They inspired me to explore Goodwill and the local thrift shops for gems that my classmates would not be able to find. While I was working at the YMCA during high school, most of my paychecks went to American Apparel and thrift shops. When I moved to New York, it opened my eyes even more to the world of vintage. Though at times it feels a little saturated, there are still spots in the city that provide that feeling that you can hunt for a really good piece.
I bought this coat at Ina NYC at their 13th street location (RIP) about four years ago. I remember seeing the coat at the beginning of May and falling head over heels for it. However, it was very much out of my price range. I would go into Ina every week, during that summer, hoping the coat was still there and that it was on sale. Finally, in the middle of August, the coat finally went on discount. Sadly, it was still a bit out of what I could afford, and the shop clerk gracefully gave me a little extra discount because they had seen me check on the coat all summer!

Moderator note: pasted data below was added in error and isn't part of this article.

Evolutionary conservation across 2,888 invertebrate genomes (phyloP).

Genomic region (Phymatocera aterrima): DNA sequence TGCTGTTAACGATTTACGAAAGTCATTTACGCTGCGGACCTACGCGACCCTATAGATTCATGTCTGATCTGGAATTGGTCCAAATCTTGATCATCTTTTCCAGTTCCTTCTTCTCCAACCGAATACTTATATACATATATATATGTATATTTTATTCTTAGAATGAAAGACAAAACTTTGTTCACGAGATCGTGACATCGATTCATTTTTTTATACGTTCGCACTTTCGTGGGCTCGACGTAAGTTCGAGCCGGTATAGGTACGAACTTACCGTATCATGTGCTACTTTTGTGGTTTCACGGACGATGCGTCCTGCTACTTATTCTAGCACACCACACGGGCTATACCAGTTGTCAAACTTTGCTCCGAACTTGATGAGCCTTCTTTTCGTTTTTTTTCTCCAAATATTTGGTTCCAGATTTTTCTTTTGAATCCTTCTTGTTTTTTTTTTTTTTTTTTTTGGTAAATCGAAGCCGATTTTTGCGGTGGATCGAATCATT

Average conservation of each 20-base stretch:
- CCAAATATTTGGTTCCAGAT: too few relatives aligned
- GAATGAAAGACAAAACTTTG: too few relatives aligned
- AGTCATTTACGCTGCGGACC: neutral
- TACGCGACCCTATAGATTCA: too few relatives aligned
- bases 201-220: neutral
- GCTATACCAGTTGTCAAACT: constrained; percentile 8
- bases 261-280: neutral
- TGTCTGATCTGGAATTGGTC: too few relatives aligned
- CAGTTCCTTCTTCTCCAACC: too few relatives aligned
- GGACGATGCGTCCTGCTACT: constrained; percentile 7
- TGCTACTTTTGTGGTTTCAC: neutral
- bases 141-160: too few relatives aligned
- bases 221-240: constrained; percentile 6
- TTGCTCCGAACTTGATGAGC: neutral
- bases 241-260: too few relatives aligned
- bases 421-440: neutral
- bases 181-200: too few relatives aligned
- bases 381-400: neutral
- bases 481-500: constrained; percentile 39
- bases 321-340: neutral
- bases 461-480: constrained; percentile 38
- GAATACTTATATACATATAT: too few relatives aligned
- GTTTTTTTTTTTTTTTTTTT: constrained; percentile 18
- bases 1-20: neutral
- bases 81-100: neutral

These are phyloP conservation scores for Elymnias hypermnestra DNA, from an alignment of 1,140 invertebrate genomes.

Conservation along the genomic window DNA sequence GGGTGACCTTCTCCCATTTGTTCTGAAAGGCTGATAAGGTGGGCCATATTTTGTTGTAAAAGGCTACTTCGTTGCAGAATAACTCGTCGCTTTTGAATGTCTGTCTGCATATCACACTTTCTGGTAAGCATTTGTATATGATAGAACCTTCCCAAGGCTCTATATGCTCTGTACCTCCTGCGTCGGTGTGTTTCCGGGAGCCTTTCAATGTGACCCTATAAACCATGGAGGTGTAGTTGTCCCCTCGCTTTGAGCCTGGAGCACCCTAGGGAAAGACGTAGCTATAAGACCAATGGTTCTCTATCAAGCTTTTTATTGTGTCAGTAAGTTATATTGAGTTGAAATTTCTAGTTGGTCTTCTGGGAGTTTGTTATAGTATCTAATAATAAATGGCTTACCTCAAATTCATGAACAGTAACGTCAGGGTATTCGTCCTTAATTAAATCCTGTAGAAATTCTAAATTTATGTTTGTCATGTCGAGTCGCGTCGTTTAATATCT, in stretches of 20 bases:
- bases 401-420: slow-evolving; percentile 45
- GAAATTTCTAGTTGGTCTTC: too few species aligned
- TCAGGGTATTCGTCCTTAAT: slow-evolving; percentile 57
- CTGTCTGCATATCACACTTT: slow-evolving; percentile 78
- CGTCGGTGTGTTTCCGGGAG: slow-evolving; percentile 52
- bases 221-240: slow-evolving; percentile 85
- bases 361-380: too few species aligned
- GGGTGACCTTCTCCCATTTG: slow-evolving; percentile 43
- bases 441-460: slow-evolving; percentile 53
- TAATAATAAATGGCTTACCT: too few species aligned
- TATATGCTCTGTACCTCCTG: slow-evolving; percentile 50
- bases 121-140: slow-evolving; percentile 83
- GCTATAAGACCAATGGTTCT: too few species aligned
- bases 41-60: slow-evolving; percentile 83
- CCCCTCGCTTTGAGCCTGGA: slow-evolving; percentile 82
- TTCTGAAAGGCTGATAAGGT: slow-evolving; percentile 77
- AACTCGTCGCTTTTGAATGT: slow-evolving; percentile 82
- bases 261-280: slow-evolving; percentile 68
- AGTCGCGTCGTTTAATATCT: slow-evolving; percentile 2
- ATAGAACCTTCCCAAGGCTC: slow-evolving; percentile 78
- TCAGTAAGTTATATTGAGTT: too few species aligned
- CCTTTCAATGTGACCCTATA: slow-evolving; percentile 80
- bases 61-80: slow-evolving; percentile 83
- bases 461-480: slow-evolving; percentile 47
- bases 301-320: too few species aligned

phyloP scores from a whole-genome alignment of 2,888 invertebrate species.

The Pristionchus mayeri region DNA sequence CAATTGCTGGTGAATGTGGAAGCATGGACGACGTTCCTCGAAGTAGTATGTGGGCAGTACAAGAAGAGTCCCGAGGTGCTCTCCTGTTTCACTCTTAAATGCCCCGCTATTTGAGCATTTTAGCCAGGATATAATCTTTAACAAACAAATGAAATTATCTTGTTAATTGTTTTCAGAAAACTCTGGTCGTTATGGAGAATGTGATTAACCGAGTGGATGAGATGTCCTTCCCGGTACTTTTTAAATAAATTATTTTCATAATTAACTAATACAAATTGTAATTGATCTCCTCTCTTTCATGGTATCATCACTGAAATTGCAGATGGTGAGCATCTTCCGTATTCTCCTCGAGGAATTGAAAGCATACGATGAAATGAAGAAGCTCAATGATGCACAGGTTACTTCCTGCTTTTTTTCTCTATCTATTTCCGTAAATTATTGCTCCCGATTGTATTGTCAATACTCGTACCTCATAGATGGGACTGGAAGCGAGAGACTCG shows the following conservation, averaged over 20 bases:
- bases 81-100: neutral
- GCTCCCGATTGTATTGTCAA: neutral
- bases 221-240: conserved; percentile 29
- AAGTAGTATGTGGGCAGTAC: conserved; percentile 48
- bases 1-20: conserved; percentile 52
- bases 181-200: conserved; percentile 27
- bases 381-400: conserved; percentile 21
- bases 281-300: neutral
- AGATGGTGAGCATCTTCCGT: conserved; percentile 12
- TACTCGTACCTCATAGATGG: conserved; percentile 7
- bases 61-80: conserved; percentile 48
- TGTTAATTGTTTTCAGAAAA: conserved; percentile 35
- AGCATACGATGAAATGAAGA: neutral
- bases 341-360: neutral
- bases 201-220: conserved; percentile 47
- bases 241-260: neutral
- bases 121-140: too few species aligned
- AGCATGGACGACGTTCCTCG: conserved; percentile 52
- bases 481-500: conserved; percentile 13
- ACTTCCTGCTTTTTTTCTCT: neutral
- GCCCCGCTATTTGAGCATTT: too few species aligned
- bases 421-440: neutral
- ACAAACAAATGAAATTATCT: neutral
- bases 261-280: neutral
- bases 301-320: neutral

The top is a slip from Araks worn as a top, and I paired it with a 90s Donna Karan sequin skirt I bought from The RealReal. The shoes are Saint Laurent from the current season, which I feel is the perfect ’lady’ shoe. I put them on and I immediately feel like singing ’Ladies Who Lunch’. On the topic of ladies, one can not be a lady without gloves. These are cashmere opera-length gloves from The RealReal. The earrings are from Jiwinaia, all of their jewelry feature little cheeky details.